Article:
In John’s account of the
Gospel, unlike the synoptic Gospels (Matthew, Mark, and Luke), the apostle
presents 7 formal and direct “I AM” statements of Jesus, each containing
the words “I am” and a predicate: I AM the bread of life (6:35), I AM
the light of the world (8:12), I AM the gate (10:7,9), I AM the
good shepherd (10:11,14), I AM the resurrection and the life (11:25), I
AM the way and the truth and the life (14:6), and I AM the true vine
(15:1,5). Another “I AM” statement is implied in John 4:10-14, “I AM
living water. Each statement is
meant to reveal Jesus’ Divine purpose, power and identity to his audience,
which is the purpose of the Gospel according to John.
The words “I AM” echoes loud and clear God’s profound response to Moses’ question in Exodus 3: 13-14, “ Moses said to God, “Suppose I go to the Israelites and say to them, ‘The God of your fathers has sent me to you,’ and they ask me, ‘What is his name?’ Then what shall I tell them?God said to Moses, “I am who I am. This is what you are to say to the Israelites: ‘I am has sent me to you.’”
John intentionally used the sacred divine formula for the name of God, “I AM,” because he wanted his Jewish audience, who were remarkably familiar with the prophet Moses and the Torah, to make a connection between Jesus and God. Hence why he wrote in John 1:1-14, “In the beginning was the Word, and the Word was with God, and the Word was God.He was with God in the beginning.Through him all things were made; without him nothing was made that has been made. In him was life, and that life was the light of all mankind… The Word became flesh and made his dwelling among us. We have seen his glory, the glory of the one and only Son, who came from the Father, full of grace and truth.”
The very opening statement of John’s
account made clear the purpose of his writing: to reveal the Divine nature of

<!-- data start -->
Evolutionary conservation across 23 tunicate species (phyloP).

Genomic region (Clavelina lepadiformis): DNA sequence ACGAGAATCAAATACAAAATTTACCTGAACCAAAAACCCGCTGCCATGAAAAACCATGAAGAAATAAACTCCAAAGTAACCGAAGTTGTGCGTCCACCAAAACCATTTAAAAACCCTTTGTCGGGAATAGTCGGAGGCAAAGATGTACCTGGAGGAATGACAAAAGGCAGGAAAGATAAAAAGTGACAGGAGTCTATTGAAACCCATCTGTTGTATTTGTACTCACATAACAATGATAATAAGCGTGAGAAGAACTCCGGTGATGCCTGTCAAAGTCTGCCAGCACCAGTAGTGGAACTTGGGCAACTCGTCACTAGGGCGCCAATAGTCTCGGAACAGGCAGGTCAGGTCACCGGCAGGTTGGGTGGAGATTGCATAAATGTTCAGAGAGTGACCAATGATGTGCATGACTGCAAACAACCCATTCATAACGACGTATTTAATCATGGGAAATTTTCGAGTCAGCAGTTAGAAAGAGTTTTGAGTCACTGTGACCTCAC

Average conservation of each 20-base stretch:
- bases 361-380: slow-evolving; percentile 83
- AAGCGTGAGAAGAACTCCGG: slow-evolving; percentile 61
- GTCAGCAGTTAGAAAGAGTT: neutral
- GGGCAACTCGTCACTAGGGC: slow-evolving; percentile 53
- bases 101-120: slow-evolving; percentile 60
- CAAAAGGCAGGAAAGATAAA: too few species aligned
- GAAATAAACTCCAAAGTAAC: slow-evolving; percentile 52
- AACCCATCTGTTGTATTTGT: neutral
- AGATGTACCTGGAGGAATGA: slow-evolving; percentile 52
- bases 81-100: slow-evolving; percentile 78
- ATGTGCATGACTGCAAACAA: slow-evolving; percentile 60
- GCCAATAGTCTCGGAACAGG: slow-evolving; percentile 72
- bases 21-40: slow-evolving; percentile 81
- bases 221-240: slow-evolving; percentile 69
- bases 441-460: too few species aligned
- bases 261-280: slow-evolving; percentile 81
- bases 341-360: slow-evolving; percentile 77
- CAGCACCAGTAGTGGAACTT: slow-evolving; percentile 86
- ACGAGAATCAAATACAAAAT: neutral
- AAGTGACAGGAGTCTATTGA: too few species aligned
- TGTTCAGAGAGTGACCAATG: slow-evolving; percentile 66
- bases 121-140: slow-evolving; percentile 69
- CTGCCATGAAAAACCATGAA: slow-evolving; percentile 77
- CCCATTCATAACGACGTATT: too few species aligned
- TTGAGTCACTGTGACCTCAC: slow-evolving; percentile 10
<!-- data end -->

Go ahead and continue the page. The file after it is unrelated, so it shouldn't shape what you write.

Jesus’ identity. Throughout his Christological discourse, John presented
about 7 miracles of Jesus and each one of them was meant to create an occasion
or opportunity to communicate the self-revelation of God. Not only His
miracles, but John also wanted his audience to see how Jesus’ teachings were a
precursor to His Messianic revelation. For example, Jesus healed a blind
person in John 9 and said to His audience, “I AM the light of the world.
Jesus resurrected Lazarus in John 11, and said to His audience, “I AM the
resurrection and the life.” Jesus encountered a Samaritan woman at Jacob’s well
in a village in Samaria, asked her for some water and then said to her, “I
AM Living water.” Jesus was walking on the sea of Galilee when the
apostles who were on a boat saw Him and got scared, He said unto them, “Do not
be afraid; I AM.” Only the Great I AM can walk on the waves of
the sea (Job 9:8).
Jesus wanted and still wants everyone to know who He is and how powerful He is so that we may believe in Him and have eternal life. When the Samaritan woman left Jesus, she went into her village and told everyone about Jesus. The Bible says many more Samaritans sought after Jesus because of her testimony (John 4: 41-42) and eventually believed that Jesus is the savior of the world. Is Jesus the savior of your life? Because He wants you to know today: “I AM the savior of the world.” Jesus is the one we all need in life – the one who can help us in our time of needs – the only one who can save us from this wretched world. Jesus is THE GREAT I AM.
I love you all